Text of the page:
Posts tagged inspiration

1 Notes

It’s important to be yourself because the MOF competition is a picture of you and your ability. If there are too many people who influence your work, it’s no longer you.

Philippe Urraca, President of the Meilleurs ouvriers de France Pâtissier, in “Kings of Pastry”

It’s hard to stick with your gut when you’re an artist, especially when being the best at your craft means getting judged — formally or informally — by others. 

I liked this documentary about the pastry chefs competing for the MOF title. It’s all about perfection and passion in your craft, and the sometimes strange traditions we use to recognize them. Also, if you aren’t heartbroken when the sugar sculpture breaks (because a sugar piece always breaks in these events), then something’s very wrong with you. 


Daria: So it turns out that my life up til now has been a sham. I can’t write. I can’t produce a simple story.
Jane: Wow, Daria. I never figured you for a lack of imagination.
Daria: I have imagination. I can come up with all sorts of ideas, but none of them feels true.
Jane: Well, what’s your definition of “true”?
Daria: Something that says something.
Jane: What? Anything?
Daria: No, something. About something.
Jane: Let me get this straight: you’re telling me you want to write something, not just anything, that says something about something.
Daria: Right.
Jane: Gee. Who’d ever believe you’re having trouble communicating?

Daria, “Write Where It Hurts”

Yes, I’m watching through Daria again. It’s still wonderful. 

1 Notes

Occasional eavesdropping is the best part of working at a coffee joint. Right now, there’s a woman relating a peculiarly sad family history behind me. She’s told her companion about how her father dropped dead and her mother got cancer. It’s also a story about religion, about Judaism. Being Jewish has been a key thread through her life. It helped form her identity as a young woman when hers was the only Jewish family in her suburban town. And now she works for an organization related to Jewish culture.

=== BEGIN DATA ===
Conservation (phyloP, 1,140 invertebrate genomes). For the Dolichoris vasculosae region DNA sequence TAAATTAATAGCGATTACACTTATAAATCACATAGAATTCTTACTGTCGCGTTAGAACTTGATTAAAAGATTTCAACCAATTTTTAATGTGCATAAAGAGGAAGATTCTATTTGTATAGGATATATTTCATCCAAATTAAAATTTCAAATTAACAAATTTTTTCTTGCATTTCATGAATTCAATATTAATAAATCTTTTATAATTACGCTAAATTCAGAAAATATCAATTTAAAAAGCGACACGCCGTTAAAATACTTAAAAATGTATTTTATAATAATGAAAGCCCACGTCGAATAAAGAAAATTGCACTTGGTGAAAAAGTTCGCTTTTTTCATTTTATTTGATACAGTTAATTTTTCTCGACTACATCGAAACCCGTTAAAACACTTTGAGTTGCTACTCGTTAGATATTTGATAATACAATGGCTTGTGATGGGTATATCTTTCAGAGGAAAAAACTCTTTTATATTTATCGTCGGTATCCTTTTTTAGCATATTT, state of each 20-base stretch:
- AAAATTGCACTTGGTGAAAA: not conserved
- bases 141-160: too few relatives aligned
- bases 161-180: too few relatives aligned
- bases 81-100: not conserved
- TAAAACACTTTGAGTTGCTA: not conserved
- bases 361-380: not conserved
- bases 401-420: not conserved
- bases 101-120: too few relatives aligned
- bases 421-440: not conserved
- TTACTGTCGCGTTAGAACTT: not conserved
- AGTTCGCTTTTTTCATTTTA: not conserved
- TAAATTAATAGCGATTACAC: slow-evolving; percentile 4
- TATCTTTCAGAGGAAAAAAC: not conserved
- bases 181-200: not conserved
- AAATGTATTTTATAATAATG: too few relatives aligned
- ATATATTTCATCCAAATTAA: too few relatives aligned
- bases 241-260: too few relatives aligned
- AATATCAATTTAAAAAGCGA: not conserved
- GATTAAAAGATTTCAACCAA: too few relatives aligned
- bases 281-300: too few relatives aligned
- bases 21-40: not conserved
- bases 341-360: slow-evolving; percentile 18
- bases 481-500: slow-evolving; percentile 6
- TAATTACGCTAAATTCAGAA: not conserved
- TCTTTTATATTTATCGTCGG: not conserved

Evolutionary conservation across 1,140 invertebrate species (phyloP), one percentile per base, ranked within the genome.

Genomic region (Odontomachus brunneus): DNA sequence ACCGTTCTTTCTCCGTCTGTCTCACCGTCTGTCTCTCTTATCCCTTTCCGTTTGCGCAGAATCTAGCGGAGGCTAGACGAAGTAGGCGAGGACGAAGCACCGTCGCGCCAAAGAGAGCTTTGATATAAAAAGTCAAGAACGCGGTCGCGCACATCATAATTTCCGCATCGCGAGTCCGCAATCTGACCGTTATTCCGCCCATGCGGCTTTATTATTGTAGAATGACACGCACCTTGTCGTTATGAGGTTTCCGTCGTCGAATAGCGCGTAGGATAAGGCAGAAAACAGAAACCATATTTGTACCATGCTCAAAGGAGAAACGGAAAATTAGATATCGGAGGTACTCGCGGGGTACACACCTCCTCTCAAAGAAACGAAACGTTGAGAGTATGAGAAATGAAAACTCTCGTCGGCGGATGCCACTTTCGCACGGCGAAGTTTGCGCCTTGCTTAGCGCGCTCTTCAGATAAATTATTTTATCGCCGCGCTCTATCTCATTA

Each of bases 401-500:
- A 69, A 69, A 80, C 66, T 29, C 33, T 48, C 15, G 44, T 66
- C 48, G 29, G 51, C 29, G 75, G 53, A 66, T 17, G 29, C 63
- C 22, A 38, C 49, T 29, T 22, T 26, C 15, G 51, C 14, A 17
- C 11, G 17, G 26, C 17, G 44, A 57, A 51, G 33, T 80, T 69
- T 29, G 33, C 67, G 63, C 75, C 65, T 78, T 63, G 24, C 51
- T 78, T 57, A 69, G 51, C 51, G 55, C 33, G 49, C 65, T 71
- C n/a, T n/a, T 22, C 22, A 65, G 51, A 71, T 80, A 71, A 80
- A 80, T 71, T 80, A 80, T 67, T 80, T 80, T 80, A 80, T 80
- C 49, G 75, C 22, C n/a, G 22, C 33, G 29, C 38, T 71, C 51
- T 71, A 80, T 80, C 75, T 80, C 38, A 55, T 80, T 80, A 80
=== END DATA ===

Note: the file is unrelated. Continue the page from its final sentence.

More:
I love how willing most people are to tell everything about themselves. I have no idea how close a friend her companion is; I’d guess not very since she doesn’t know the family history. Maybe it’s a work friend, maybe an old schoolmate, maybe a lady from the same synagogue. But whatever the relationship is, this woman is totally at ease sharing her life story, her personal ties, her tragedies, her successes. I can’t see her and I don’t know her name, but I’m fascinated by what she’s saying. Clearly her companion is too, she keeps asking the pertinent questions to keep her talking. 

There are stories everywhere. You can learn about spiritual identity and god in the cafe around the corner if you’re there at the right time and place. Now if you’ll excuse me, I have to get back to my work and my theology lesson.